We must be mindful of both our personal obligation towards Shabbat, and also our collective responsibility. Although we obviously cannot enforce Shabbat observance today the way this was done in ancient times, we need to do what we can to contribute to the collective observance of Shabbat, to each do our share to create a special, joyous, sacred environment which can inspire and encourage our fellow Jews to observe Shabbat and reap the incalculable benefits of this sacred day.


Halachot this week are selected and Translated by Hazzan David Azerad


Praying Silently -Peninei Halacha


We learn many essential halakhot from the prayer of Ĥana, who stood and begged God to remember her and grant her a son. Her prayer was accepted and she merited giving birth to Shmuel the prophet, who was the greatest prophet of Israel behind Moshe. The verse states: “Ĥana spoke to her heart, only her lips moved, and her voice was not heard” (1 Shmuel 1:13). The Sages teach: “‘Spoke to her heart’ – from here [we learn] that the person praying must focus his heart. ‘Only her lips moved’ – from here [we learn] that the person praying must articulate the words. ‘Her voice was not heard’ – from here [we learn] that it is prohibited to raise one’s voice while praying” (Berakhot 31a).


The idea behind the Amida prayer is to express the soul’s deepest aspirations before God, and therefore it is not proper to recite the words aloud and to disclose them outwardly. On the other hand, one does not fulfill their obligation with thought alone, since every idea must possess some tangible expression in this world. Very often, our inner desires are praiseworthy, but their outer expression is flawed. Therefore, our task is to express our inner goodwill outwardly, thereby repairing the world. Hence, even the subtlest mitzvah like prayer, requires some sort of expression – the silent articulation of the words with one’s lips.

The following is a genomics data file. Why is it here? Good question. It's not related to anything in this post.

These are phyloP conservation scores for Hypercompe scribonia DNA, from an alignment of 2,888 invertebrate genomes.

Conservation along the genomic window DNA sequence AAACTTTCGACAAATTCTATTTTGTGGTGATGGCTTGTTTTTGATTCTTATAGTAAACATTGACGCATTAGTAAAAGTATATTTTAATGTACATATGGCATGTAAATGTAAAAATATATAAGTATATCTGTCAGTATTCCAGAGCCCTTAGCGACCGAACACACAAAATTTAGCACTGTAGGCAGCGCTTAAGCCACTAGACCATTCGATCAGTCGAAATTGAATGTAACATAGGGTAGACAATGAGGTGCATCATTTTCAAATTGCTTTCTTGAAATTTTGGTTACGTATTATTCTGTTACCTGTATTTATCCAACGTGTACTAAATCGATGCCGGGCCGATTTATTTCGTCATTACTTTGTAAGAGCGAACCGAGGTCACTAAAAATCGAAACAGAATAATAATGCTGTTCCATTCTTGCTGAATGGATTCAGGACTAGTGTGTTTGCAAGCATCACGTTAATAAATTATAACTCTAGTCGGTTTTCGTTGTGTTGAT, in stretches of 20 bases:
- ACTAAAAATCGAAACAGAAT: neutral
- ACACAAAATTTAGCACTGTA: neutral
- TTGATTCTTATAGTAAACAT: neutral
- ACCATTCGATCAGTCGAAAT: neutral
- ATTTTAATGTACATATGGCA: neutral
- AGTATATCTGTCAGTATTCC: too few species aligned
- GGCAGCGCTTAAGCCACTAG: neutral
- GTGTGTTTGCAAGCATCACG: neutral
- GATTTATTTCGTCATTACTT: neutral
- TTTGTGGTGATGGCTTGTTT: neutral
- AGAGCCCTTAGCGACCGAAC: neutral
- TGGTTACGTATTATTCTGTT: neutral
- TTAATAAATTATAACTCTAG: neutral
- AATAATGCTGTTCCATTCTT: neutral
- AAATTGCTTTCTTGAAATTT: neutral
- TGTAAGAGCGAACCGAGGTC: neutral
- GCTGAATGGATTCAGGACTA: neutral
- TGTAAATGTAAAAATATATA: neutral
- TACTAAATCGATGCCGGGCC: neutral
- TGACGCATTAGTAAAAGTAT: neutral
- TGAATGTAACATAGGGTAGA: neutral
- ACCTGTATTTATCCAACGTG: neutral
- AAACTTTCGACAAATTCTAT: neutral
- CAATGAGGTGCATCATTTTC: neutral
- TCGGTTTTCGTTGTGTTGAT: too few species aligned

There are different practices regarding the proper way to pray silently. According to most poskim and a few kabbalists, one reciting the Amida must utter the words in such a way that only they hear their own voice but those praying next to them do not (SA 101:2; MB 5-6). According to most kabbalists, the Amida is so intense and internal that one should not even hear their own words; they should only mouth the letters with their lips (Kaf Ha-ĥayim 101:8). 


Be-di’avad (after the fact), even if one recites the Amida out loud, they fulfill their obligation. Therefore, if one who has difficulty concentrating silently is praying alone, in a place where they will not disturb the prayer of others, they may pray aloud. However, even in that situation, one should not raise their voice, for one who does so behaves like the false prophets who think that their gods are hard of hearing and that one must yell in order to be heard (Berakhot 24b).


On the Days of Awe (Rosh Hashana - Yom Kippur), there are parts of the Amida where it is customary (in some communities)to raise one’s voice slightly (usually the Chazan), and one need not be concerned that they are disturbing others around them because on those days everyone has maĥzorim (SA 101:3). Nevertheless, even in those places, one who wishes to enhance the mitzvah prays silently.


Regarding the other sections of the prayer service, such as Birkhot Keri’at Shema and Pesukei De-zimra, which are not as inward-focused and intense as the Amida, all agree that the person praying must hear the words they are reciting. Be-di’avad, if one only mouthed the words without hearing them, they fulfilled their obligation, but if one thought the words in their mind, without even mouthing them, they did not fulfill their obligation.


Bevirkat Shabbat Shalom Umevorach

David Azerad


 3) HOLY JoKeS!!


Selection of funny snippets, loosely related to this weeks parashah or current events, to brighten your day